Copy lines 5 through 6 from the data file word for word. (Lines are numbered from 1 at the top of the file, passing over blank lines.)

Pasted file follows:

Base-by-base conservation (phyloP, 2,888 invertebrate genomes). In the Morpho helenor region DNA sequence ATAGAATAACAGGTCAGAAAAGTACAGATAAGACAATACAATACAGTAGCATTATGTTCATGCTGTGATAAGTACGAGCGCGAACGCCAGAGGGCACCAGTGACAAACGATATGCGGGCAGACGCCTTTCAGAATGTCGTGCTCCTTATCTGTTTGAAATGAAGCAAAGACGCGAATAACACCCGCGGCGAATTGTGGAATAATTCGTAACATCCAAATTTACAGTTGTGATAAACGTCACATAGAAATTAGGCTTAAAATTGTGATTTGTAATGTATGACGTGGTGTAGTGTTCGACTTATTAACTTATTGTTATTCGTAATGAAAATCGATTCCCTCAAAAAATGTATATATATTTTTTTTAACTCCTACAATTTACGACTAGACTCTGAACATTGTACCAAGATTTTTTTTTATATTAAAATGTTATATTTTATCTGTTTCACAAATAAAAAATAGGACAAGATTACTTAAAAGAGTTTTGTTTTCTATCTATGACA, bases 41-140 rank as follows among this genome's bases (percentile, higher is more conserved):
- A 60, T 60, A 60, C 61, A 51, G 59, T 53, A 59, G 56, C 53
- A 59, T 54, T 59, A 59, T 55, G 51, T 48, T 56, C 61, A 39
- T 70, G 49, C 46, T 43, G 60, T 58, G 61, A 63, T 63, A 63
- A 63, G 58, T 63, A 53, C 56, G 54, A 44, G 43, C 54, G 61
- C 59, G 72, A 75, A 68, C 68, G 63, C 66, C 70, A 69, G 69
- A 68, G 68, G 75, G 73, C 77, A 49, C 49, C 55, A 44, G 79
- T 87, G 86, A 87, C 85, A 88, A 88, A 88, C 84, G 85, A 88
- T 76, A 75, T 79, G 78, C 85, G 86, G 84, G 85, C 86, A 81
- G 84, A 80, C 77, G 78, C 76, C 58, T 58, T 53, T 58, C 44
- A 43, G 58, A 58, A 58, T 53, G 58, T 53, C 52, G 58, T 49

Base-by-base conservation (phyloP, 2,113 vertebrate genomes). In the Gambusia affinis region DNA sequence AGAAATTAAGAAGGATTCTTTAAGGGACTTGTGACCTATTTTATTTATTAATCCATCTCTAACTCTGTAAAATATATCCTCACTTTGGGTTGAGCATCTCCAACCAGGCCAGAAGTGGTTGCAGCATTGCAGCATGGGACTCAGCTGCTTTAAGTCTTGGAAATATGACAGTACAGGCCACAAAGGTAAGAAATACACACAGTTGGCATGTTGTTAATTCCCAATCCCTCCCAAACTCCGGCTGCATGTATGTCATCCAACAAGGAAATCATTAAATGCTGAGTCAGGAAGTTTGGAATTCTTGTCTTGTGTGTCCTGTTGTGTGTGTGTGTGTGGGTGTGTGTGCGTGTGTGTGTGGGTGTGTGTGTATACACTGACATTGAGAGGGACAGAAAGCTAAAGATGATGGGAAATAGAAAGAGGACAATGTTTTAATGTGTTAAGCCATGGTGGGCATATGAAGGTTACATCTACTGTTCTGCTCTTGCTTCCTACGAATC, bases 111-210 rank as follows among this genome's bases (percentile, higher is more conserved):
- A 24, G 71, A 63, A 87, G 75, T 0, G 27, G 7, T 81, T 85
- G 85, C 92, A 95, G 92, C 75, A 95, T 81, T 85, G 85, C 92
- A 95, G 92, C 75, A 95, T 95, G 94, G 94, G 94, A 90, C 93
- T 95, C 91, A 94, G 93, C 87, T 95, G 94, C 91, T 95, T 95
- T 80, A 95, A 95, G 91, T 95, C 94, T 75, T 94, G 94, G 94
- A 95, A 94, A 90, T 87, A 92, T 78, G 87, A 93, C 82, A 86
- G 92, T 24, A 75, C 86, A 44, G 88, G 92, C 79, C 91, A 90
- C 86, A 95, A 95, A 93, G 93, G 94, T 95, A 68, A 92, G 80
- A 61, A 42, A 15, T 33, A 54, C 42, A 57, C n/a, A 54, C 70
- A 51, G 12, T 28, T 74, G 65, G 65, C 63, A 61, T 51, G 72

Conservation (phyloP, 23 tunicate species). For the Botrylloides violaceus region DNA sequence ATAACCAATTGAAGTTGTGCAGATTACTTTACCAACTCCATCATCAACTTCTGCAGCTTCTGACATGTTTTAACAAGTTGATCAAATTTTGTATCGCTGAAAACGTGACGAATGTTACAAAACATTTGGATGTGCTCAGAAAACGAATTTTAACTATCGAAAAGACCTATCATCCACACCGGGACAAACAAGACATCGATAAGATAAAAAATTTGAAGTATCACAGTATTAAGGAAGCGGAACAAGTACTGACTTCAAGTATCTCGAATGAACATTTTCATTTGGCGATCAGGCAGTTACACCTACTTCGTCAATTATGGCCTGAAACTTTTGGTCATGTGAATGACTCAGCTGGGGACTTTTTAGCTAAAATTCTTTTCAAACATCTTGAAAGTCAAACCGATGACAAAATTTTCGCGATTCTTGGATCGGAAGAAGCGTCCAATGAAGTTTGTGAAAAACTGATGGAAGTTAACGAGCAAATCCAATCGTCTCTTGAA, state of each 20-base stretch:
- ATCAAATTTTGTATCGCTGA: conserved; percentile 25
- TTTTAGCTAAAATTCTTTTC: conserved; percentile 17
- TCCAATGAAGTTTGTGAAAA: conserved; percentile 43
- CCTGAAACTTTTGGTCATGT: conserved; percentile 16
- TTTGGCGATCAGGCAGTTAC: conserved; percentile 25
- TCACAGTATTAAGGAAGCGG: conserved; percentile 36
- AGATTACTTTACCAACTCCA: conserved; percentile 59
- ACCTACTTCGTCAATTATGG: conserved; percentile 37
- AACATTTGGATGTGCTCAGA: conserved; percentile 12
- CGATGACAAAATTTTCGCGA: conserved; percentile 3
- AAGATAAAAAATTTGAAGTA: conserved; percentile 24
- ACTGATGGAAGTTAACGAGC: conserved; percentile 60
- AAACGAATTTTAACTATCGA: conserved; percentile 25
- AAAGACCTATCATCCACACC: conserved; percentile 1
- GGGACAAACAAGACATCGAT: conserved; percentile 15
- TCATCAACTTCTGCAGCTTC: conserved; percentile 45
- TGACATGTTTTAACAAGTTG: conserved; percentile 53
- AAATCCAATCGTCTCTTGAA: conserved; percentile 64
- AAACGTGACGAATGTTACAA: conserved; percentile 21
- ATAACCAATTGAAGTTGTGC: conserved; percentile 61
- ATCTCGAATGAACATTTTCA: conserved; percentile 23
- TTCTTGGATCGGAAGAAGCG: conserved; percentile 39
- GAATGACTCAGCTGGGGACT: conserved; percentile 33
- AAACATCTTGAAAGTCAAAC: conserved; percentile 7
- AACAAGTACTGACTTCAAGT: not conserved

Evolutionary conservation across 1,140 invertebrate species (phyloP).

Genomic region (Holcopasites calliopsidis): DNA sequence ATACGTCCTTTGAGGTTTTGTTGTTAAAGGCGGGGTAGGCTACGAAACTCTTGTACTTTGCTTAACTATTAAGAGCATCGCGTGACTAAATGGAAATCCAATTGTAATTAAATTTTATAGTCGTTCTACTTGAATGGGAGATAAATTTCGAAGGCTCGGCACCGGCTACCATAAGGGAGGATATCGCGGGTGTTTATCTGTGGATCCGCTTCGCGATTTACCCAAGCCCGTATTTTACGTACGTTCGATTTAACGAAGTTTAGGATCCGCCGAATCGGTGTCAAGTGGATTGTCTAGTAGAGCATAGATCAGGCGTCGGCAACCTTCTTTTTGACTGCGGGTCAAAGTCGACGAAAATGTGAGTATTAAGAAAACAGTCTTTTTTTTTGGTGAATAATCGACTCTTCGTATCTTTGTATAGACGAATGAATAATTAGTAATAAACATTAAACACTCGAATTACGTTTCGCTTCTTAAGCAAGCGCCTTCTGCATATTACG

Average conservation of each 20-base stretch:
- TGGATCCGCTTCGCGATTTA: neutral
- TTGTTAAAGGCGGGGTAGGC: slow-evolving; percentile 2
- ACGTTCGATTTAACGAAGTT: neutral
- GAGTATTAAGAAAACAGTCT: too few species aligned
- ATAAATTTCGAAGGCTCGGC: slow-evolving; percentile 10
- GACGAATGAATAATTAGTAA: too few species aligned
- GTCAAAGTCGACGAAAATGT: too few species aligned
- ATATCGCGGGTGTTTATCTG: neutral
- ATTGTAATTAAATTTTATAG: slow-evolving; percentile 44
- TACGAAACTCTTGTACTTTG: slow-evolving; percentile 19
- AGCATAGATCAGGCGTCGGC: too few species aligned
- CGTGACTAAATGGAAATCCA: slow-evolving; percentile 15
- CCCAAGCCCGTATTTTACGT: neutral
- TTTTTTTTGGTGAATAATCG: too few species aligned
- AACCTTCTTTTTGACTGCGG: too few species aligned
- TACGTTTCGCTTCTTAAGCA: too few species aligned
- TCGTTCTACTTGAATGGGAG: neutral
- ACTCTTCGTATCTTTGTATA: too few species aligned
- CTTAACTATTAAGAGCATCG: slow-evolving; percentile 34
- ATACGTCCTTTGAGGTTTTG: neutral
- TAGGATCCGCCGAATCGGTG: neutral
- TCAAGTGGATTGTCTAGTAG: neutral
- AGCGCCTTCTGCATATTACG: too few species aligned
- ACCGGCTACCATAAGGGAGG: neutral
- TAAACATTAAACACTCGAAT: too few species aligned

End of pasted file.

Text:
- A 63, G 58, T 63, A 53, C 56, G 54, A 44, G 43, C 54, G 61
- C 59, G 72, A 75, A 68, C 68, G 63, C 66, C 70, A 69, G 69